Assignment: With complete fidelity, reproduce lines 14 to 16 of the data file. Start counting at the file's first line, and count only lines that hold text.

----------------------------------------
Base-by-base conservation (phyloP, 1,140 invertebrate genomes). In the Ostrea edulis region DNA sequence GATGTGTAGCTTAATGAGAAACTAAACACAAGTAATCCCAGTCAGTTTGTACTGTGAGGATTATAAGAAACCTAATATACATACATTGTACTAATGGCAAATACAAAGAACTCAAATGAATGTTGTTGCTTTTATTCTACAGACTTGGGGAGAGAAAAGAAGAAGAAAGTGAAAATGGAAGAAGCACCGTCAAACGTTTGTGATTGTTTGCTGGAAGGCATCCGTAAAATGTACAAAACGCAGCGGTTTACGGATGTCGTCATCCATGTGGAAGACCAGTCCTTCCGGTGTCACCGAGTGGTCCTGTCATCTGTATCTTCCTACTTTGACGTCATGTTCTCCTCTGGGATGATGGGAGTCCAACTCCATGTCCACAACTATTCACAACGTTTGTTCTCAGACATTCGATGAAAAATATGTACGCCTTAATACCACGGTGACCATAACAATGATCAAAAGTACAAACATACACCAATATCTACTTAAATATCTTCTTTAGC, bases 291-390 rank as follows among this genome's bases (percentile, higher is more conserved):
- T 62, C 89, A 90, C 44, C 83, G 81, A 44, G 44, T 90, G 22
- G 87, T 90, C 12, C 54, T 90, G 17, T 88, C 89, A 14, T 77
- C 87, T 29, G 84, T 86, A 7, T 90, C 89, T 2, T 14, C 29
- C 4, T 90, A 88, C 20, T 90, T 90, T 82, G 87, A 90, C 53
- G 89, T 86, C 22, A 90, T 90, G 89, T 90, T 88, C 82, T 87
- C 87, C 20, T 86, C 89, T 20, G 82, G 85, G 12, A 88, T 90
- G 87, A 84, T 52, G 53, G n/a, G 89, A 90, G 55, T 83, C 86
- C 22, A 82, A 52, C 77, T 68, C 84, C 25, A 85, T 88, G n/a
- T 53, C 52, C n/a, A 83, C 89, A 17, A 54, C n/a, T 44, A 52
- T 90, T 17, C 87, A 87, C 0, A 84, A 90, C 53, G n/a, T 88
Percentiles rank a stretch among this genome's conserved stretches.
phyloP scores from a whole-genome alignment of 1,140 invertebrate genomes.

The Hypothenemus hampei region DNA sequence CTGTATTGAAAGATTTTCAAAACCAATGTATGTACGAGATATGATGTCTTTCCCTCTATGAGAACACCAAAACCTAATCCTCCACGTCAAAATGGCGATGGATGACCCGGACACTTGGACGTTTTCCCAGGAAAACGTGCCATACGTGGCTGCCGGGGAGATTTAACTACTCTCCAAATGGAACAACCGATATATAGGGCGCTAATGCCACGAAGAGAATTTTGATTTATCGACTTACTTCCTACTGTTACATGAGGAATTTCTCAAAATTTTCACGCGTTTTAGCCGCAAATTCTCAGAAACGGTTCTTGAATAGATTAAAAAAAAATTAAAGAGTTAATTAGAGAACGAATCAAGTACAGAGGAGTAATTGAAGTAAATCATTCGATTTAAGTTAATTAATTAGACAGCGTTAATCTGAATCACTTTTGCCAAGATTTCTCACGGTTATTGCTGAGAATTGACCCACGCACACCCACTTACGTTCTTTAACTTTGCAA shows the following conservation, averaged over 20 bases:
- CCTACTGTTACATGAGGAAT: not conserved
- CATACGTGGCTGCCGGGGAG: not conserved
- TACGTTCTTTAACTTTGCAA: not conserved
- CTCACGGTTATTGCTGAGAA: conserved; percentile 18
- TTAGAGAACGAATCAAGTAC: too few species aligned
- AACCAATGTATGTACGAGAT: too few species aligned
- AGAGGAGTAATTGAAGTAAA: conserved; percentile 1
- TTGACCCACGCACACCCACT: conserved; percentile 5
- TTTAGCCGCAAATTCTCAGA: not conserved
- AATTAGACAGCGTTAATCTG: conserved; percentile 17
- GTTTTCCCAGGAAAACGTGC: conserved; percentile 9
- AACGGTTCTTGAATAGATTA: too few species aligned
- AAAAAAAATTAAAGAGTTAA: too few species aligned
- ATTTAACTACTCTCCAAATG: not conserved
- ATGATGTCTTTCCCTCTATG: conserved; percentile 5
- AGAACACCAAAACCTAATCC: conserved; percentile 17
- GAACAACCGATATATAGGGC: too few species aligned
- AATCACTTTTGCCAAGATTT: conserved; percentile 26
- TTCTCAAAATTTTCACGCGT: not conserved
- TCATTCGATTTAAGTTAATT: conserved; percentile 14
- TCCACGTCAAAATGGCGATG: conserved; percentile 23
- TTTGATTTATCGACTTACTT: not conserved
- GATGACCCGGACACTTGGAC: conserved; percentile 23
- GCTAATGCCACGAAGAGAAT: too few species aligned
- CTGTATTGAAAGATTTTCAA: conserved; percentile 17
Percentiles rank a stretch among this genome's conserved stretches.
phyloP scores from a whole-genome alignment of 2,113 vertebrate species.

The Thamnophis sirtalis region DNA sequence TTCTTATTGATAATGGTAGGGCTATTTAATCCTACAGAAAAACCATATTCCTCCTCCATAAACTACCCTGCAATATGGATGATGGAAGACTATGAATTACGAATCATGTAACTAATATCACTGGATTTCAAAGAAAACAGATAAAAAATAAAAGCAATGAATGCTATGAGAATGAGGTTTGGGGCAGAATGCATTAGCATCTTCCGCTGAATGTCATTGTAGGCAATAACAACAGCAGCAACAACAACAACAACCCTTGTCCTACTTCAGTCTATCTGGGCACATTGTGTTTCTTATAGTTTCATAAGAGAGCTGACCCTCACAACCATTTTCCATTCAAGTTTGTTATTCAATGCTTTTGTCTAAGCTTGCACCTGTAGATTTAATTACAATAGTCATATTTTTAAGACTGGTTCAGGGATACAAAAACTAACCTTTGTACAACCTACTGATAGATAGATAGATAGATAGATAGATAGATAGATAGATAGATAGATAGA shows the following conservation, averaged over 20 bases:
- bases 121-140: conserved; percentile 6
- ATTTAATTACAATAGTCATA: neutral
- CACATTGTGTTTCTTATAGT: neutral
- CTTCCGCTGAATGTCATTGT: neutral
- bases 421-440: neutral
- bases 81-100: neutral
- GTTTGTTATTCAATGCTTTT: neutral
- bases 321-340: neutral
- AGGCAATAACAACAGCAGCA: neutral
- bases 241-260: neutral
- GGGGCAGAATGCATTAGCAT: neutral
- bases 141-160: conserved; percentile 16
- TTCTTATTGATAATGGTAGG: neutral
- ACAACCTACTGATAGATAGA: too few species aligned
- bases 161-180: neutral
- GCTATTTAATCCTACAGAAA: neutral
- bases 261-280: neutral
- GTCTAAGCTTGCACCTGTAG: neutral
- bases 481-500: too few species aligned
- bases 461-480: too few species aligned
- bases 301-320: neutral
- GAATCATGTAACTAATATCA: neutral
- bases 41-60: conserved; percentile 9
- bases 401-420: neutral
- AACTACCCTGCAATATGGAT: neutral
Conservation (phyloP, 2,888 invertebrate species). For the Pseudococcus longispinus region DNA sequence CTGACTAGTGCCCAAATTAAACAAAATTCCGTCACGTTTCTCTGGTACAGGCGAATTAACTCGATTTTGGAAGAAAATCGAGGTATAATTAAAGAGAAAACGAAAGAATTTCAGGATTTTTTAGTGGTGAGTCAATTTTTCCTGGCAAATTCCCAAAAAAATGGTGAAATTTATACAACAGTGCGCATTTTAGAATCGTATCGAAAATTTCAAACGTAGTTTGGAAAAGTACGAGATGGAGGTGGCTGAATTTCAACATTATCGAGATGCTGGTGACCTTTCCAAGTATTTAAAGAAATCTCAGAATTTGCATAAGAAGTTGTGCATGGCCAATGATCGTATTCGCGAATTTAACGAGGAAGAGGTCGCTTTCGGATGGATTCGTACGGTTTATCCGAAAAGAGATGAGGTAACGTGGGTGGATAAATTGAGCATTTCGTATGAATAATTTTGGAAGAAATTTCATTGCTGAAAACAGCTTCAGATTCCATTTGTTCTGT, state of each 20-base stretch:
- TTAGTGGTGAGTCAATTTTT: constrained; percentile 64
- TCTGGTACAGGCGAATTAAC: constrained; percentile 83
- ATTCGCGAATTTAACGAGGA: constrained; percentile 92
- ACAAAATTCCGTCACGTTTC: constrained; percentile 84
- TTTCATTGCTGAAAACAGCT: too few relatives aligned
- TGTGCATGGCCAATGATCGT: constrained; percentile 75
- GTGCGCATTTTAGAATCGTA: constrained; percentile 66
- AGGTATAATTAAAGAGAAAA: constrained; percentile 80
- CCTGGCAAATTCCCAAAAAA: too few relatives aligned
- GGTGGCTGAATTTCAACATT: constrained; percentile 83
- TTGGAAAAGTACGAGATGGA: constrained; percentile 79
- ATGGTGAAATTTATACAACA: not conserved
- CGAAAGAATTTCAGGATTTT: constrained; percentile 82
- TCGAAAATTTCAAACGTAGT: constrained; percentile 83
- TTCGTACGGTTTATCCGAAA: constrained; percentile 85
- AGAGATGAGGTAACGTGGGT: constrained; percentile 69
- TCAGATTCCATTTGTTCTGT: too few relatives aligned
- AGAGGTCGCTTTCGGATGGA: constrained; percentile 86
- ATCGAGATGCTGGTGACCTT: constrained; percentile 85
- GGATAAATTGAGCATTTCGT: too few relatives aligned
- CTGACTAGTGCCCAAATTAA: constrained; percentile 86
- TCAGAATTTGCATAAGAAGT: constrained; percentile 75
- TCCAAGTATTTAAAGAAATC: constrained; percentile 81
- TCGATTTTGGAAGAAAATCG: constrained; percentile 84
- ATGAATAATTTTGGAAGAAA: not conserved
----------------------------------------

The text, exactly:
The Hypothenemus hampei region DNA sequence CTGTATTGAAAGATTTTCAAAACCAATGTATGTACGAGATATGATGTCTTTCCCTCTATGAGAACACCAAAACCTAATCCTCCACGTCAAAATGGCGATGGATGACCCGGACACTTGGACGTTTTCCCAGGAAAACGTGCCATACGTGGCTGCCGGGGAGATTTAACTACTCTCCAAATGGAACAACCGATATATAGGGCGCTAATGCCACGAAGAGAATTTTGATTTATCGACTTACTTCCTACTGTTACATGAGGAATTTCTCAAAATTTTCACGCGTTTTAGCCGCAAATTCTCAGAAACGGTTCTTGAATAGATTAAAAAAAAATTAAAGAGTTAATTAGAGAACGAATCAAGTACAGAGGAGTAATTGAAGTAAATCATTCGATTTAAGTTAATTAATTAGACAGCGTTAATCTGAATCACTTTTGCCAAGATTTCTCACGGTTATTGCTGAGAATTGACCCACGCACACCCACTTACGTTCTTTAACTTTGCAA shows the following conservation, averaged over 20 bases:
- CCTACTGTTACATGAGGAAT: not conserved
- CATACGTGGCTGCCGGGGAG: not conserved